sqlTimeZone Sets the time zone for this connection, which will affect how time functions and timestamp literals behave. Should be a time zone name like "America/Los_Angeles" or offset like "-08:00". druid.sql.planner.sqlTimeZone on the broker (default: UTC)
useApproximateCountDistinct Whether to use an approximate cardinalty algorithm for COUNT(DISTINCT foo). druid.sql.planner.useApproximateCountDistinct on the broker (default: true)
useApproximateTopN Whether to use approximate TopN queries when a SQL query could be expressed as such. If false, exact GroupBy queries will be used instead. druid.sql.planner.useApproximateTopN on the broker (default: true)
useFallback Whether to evaluate operations on the broker when they cannot be expressed as Druid queries. This option is not recommended for production since it can generate unscalable query plans. If false, SQL queries that cannot be translated to Druid queries will fail. druid.sql.planner.useFallback on the broker (default: false)

Retrieving metadata

Druid brokers infer table and column metadata for each dataSource from segments loaded in the cluster, and use this to plan SQL queries. This metadata is cached on broker startup and also updated periodically in the background through SegmentMetadata queries. Background metadata refreshing is triggered by segments entering and exiting the cluster, and can also be throttled through configuration.

You can access table and column metadata through JDBC using connection.getMetaData(), or through the INFORMATION_SCHEMA tables described below. For example, to retrieve metadata for the Druid datasource "foo", use the query:

SELECT * FROM INFORMATION_SCHEMA.COLUMNS WHERE TABLE_SCHEMA = 'druid' AND TABLE_NAME = 'foo'

SCHEMATA table

Column Notes
CATALOG_NAME Unused
SCHEMA_NAME
SCHEMA_OWNER Unused
DEFAULT_CHARACTER_SET_CATALOG Unused
DEFAULT_CHARACTER_SET_SCHEMA Unused
DEFAULT_CHARACTER_SET_NAME Unused
SQL_PATH Unused

TABLES table

Column Notes
TABLE_CATALOG Unused
TABLE_SCHEMA
TABLE_NAME
TABLE_TYPE "TABLE" or "SYSTEM_TABLE"

COLUMNS table

Column Notes
TABLE_CATALOG Unused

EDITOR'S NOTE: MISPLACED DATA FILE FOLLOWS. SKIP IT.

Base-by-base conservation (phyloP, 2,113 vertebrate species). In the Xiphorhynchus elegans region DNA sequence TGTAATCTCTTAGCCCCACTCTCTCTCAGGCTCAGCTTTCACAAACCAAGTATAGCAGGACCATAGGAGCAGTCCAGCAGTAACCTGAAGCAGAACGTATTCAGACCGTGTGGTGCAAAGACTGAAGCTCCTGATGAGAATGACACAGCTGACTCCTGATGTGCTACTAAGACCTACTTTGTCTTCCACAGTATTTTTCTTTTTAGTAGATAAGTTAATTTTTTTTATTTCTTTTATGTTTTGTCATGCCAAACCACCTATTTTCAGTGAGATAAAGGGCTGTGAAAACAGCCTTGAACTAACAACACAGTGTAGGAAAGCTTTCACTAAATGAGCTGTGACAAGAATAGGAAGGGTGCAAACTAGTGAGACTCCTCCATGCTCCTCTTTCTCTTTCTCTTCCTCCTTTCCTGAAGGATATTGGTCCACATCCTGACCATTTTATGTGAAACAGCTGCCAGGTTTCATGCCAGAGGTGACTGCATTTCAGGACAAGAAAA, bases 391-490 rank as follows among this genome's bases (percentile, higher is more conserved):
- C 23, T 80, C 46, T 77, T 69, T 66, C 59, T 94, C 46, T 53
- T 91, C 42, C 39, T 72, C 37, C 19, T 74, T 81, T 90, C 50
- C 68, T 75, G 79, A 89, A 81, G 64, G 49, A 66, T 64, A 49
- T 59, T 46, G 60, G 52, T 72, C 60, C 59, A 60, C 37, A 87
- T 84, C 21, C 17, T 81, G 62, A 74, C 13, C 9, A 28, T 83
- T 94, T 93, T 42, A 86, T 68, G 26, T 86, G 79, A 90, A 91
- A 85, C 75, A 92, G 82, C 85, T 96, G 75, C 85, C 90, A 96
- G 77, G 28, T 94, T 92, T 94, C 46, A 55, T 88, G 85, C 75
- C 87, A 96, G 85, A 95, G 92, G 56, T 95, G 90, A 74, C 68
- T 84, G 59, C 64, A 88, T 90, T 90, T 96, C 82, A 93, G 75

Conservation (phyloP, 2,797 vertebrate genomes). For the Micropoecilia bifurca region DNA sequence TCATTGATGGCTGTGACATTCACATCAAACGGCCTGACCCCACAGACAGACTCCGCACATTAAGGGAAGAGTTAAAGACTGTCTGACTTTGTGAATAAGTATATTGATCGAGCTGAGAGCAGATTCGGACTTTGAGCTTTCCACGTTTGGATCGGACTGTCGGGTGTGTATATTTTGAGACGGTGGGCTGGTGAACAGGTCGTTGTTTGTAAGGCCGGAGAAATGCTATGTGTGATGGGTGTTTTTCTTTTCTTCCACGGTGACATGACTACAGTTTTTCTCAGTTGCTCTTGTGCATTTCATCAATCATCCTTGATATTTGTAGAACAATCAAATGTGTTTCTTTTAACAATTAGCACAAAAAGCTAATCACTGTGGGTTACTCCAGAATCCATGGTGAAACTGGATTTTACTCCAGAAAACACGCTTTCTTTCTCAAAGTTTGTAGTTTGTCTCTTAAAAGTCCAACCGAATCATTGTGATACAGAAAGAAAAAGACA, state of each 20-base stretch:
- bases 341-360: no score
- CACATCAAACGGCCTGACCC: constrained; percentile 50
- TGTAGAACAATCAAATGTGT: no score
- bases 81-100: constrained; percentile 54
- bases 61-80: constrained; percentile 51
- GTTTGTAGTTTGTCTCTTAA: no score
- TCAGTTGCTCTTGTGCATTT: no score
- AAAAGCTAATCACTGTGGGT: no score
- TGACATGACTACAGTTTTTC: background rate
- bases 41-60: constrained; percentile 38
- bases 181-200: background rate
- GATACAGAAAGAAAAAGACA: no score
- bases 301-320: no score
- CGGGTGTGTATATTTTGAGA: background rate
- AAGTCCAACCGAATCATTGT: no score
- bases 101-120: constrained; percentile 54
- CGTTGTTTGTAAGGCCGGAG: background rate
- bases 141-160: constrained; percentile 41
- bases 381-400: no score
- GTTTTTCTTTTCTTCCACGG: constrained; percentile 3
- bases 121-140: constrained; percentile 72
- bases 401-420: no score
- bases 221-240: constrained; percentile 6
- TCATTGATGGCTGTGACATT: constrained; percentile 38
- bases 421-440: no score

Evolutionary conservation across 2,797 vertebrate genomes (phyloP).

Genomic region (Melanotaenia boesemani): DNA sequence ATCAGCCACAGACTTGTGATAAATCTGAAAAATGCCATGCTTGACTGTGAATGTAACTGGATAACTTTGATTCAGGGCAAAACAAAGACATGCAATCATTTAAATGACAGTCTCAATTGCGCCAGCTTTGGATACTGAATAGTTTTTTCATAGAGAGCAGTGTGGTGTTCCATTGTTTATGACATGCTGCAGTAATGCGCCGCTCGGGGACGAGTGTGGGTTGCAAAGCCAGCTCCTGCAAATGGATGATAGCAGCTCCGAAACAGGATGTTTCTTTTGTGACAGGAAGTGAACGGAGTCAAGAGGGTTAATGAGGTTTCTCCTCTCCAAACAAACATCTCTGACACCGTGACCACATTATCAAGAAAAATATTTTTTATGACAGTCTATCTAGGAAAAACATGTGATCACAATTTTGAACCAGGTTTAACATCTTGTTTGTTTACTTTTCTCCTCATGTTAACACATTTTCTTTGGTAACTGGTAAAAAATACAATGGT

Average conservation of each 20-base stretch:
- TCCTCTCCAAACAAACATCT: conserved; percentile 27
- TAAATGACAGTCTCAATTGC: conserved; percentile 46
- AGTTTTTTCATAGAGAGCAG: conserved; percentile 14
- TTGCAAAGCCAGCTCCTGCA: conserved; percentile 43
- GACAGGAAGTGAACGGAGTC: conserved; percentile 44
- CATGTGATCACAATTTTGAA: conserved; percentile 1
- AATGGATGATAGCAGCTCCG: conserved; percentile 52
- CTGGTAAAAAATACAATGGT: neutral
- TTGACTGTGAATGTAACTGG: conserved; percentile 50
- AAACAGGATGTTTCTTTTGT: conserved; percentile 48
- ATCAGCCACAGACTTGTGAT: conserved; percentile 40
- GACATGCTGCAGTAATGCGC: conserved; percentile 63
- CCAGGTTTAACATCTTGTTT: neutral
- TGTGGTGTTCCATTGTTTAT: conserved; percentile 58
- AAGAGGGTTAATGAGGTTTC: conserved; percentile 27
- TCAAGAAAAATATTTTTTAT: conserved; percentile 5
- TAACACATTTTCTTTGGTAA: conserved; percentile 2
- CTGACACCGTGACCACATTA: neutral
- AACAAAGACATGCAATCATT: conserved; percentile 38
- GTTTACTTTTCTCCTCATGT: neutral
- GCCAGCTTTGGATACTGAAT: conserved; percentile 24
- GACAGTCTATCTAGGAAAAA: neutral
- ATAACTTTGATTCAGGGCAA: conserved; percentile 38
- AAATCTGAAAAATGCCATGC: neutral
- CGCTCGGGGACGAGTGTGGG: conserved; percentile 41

TABLE_SCHEMA
TABLE_NAME
COLUMN_NAME
ORDINAL_POSITION
COLUMN_DEFAULT Unused
IS_NULLABLE
DATA_TYPE
CHARACTER_MAXIMUM_LENGTH Unused
CHARACTER_OCTET_LENGTH Unused
NUMERIC_PRECISION
NUMERIC_PRECISION_RADIX
NUMERIC_SCALE
DATETIME_PRECISION
CHARACTER_SET_NAME
COLLATION_NAME
JDBC_TYPE Type code from java.sql.Types (Druid extension)

Server configuration

The Druid SQL server is configured through the following properties on the broker.

Property Description Default
druid.sql.enable Whether to enable SQL at all, including background metadata fetching. If false, this overrides all other SQL-related properties and disables SQL metadata, serving, and planning completely. false
druid.sql.avatica.enable Whether to enable JDBC querying at /druid/v2/sql/avatica/. true
druid.sql.avatica.maxConnections Maximum number of open connections for the Avatica server. These are not HTTP connections, but are logical client connections that may span multiple HTTP connections. 50
druid.sql.avatica.maxRowsPerFrame Maximum number of rows to return in a single JDBC frame. Setting this property to -1 indicates that no row limit should be applied. Clients can optionally specify a row limit in their requests; if a client specifies a row limit, the lesser value of the client-provided limit and maxRowsPerFrame will be used. 5,000
druid.sql.avatica.maxStatementsPerConnection Maximum number of simultaneous open statements per Avatica client connection. 1
druid.sql.avatica.connectionIdleTimeout Avatica client connection idle timeout. PT5M
druid.sql.http.enable Whether to enable JSON over HTTP querying at /druid/v2/sql/. true
druid.sql.planner.maxQueryCount Maximum number of queries to issue, including nested queries. Set to 1 to disable sub-queries, or set to 0 for unlimited. 8
druid.sql.planner.maxSemiJoinRowsInMemory Maximum number of rows to keep in memory for executing two-stage semi-join queries like SELECT * FROM Employee WHERE DeptName IN (SELECT DeptName FROM Dept). 100000
druid.sql.planner.maxTopNLimit Maximum threshold for a TopN query. Higher limits will be planned as GroupBy queries instead. 100000
druid.sql.planner.metadataRefreshPeriod Throttle for metadata refreshes. PT1M
druid.sql.planner.selectPageSize Page size threshold for Select queries. Select queries for larger resultsets will be issued back-to-back using pagination. 1000
druid.sql.planner.useApproximateCountDistinct Whether to use an approximate cardinalty algorithm for COUNT(DISTINCT foo). true
druid.sql.planner.useApproximateTopN Whether to use approximate TopN queries when a SQL query could be expressed as such. If false, exact GroupBy queries will be used instead. true
druid.sql.planner.useFallback Whether to evaluate operations on the broker when they cannot be expressed as Druid queries. This option is not recommended for production since it can generate unscalable query plans. If false, SQL queries that cannot be translated to Druid queries will fail. false
druid.sql.planner.sqlTimeZone Sets the default time zone for the server, which will affect how time functions and timestamp literals behave. Should be a time zone name like "America/Los_Angeles" or offset like "-08:00". UTC